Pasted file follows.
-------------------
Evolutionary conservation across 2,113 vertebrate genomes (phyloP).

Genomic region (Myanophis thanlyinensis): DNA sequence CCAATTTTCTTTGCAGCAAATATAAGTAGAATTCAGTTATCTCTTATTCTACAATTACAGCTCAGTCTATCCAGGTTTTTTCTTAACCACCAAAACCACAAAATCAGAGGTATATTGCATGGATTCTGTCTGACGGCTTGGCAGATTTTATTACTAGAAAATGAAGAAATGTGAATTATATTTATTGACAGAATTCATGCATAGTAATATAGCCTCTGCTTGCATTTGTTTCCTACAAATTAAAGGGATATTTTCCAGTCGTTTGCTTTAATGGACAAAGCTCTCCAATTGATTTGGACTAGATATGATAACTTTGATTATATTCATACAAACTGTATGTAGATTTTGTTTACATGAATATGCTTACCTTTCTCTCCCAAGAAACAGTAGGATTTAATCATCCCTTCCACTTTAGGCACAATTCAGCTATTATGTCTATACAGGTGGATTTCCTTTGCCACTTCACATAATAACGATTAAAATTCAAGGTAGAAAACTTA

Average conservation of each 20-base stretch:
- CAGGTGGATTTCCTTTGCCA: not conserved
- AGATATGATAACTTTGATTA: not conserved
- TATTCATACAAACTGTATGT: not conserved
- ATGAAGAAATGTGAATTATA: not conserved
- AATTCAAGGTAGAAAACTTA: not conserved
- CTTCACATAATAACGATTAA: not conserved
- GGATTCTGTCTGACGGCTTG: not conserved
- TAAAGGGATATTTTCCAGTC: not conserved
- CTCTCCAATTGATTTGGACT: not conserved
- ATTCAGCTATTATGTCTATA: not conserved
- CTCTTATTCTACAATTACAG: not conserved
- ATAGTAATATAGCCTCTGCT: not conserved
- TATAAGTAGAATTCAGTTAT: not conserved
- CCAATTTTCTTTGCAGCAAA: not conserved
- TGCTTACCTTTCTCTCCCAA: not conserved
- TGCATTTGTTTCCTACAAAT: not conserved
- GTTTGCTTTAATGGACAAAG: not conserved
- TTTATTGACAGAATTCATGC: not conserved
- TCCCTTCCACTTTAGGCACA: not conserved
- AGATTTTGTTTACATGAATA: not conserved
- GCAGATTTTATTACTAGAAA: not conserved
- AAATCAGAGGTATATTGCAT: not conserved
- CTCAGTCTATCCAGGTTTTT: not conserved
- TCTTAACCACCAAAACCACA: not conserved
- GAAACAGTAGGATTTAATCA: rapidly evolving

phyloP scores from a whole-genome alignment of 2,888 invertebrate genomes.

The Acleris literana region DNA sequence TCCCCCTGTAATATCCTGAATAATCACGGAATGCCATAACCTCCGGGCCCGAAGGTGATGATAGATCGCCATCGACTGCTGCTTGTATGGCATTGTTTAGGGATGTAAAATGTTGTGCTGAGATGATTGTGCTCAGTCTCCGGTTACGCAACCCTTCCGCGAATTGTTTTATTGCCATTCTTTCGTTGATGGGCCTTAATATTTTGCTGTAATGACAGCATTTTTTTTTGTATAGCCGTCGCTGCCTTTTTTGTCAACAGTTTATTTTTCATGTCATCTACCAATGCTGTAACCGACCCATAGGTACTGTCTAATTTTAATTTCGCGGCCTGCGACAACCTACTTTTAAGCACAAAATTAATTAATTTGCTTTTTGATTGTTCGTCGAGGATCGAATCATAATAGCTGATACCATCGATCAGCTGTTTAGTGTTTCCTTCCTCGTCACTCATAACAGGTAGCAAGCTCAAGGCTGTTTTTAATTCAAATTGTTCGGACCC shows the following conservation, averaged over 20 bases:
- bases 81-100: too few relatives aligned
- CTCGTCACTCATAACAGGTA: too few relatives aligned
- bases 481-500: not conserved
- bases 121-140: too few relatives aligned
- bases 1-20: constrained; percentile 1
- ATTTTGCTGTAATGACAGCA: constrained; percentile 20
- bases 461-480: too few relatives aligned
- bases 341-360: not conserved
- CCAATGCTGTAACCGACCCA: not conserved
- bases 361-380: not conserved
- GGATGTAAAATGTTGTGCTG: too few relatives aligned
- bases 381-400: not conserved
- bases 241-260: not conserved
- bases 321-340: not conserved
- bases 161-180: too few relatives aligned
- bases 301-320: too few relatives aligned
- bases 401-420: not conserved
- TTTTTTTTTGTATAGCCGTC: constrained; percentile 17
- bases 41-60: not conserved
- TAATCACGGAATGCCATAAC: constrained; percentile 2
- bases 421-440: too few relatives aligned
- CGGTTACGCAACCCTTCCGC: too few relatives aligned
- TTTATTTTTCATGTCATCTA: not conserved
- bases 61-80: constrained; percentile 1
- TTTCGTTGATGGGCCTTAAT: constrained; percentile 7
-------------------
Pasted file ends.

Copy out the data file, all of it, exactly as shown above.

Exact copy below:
Evolutionary conservation across 2,113 vertebrate genomes (phyloP).

Genomic region (Myanophis thanlyinensis): DNA sequence CCAATTTTCTTTGCAGCAAATATAAGTAGAATTCAGTTATCTCTTATTCTACAATTACAGCTCAGTCTATCCAGGTTTTTTCTTAACCACCAAAACCACAAAATCAGAGGTATATTGCATGGATTCTGTCTGACGGCTTGGCAGATTTTATTACTAGAAAATGAAGAAATGTGAATTATATTTATTGACAGAATTCATGCATAGTAATATAGCCTCTGCTTGCATTTGTTTCCTACAAATTAAAGGGATATTTTCCAGTCGTTTGCTTTAATGGACAAAGCTCTCCAATTGATTTGGACTAGATATGATAACTTTGATTATATTCATACAAACTGTATGTAGATTTTGTTTACATGAATATGCTTACCTTTCTCTCCCAAGAAACAGTAGGATTTAATCATCCCTTCCACTTTAGGCACAATTCAGCTATTATGTCTATACAGGTGGATTTCCTTTGCCACTTCACATAATAACGATTAAAATTCAAGGTAGAAAACTTA

Average conservation of each 20-base stretch:
- CAGGTGGATTTCCTTTGCCA: not conserved
- AGATATGATAACTTTGATTA: not conserved
- TATTCATACAAACTGTATGT: not conserved
- ATGAAGAAATGTGAATTATA: not conserved
- AATTCAAGGTAGAAAACTTA: not conserved
- CTTCACATAATAACGATTAA: not conserved
- GGATTCTGTCTGACGGCTTG: not conserved
- TAAAGGGATATTTTCCAGTC: not conserved
- CTCTCCAATTGATTTGGACT: not conserved
- ATTCAGCTATTATGTCTATA: not conserved
- CTCTTATTCTACAATTACAG: not conserved
- ATAGTAATATAGCCTCTGCT: not conserved
- TATAAGTAGAATTCAGTTAT: not conserved
- CCAATTTTCTTTGCAGCAAA: not conserved
- TGCTTACCTTTCTCTCCCAA: not conserved
- TGCATTTGTTTCCTACAAAT: not conserved
- GTTTGCTTTAATGGACAAAG: not conserved
- TTTATTGACAGAATTCATGC: not conserved
- TCCCTTCCACTTTAGGCACA: not conserved
- AGATTTTGTTTACATGAATA: not conserved
- GCAGATTTTATTACTAGAAA: not conserved
- AAATCAGAGGTATATTGCAT: not conserved
- CTCAGTCTATCCAGGTTTTT: not conserved
- TCTTAACCACCAAAACCACA: not conserved
- GAAACAGTAGGATTTAATCA: rapidly evolving

phyloP scores from a whole-genome alignment of 2,888 invertebrate genomes.

The Acleris literana region DNA sequence TCCCCCTGTAATATCCTGAATAATCACGGAATGCCATAACCTCCGGGCCCGAAGGTGATGATAGATCGCCATCGACTGCTGCTTGTATGGCATTGTTTAGGGATGTAAAATGTTGTGCTGAGATGATTGTGCTCAGTCTCCGGTTACGCAACCCTTCCGCGAATTGTTTTATTGCCATTCTTTCGTTGATGGGCCTTAATATTTTGCTGTAATGACAGCATTTTTTTTTGTATAGCCGTCGCTGCCTTTTTTGTCAACAGTTTATTTTTCATGTCATCTACCAATGCTGTAACCGACCCATAGGTACTGTCTAATTTTAATTTCGCGGCCTGCGACAACCTACTTTTAAGCACAAAATTAATTAATTTGCTTTTTGATTGTTCGTCGAGGATCGAATCATAATAGCTGATACCATCGATCAGCTGTTTAGTGTTTCCTTCCTCGTCACTCATAACAGGTAGCAAGCTCAAGGCTGTTTTTAATTCAAATTGTTCGGACCC shows the following conservation, averaged over 20 bases:
- bases 81-100: too few relatives aligned
- CTCGTCACTCATAACAGGTA: too few relatives aligned
- bases 481-500: not conserved
- bases 121-140: too few relatives aligned
- bases 1-20: constrained; percentile 1
- ATTTTGCTGTAATGACAGCA: constrained; percentile 20
- bases 461-480: too few relatives aligned
- bases 341-360: not conserved
- CCAATGCTGTAACCGACCCA: not conserved
- bases 361-380: not conserved
- GGATGTAAAATGTTGTGCTG: too few relatives aligned
- bases 381-400: not conserved
- bases 241-260: not conserved
- bases 321-340: not conserved
- bases 161-180: too few relatives aligned
- bases 301-320: too few relatives aligned
- bases 401-420: not conserved
- TTTTTTTTTGTATAGCCGTC: constrained; percentile 17
- bases 41-60: not conserved
- TAATCACGGAATGCCATAAC: constrained; percentile 2
- bases 421-440: too few relatives aligned
- CGGTTACGCAACCCTTCCGC: too few relatives aligned
- TTTATTTTTCATGTCATCTA: not conserved
- bases 61-80: constrained; percentile 1
- TTTCGTTGATGGGCCTTAAT: constrained; percentile 7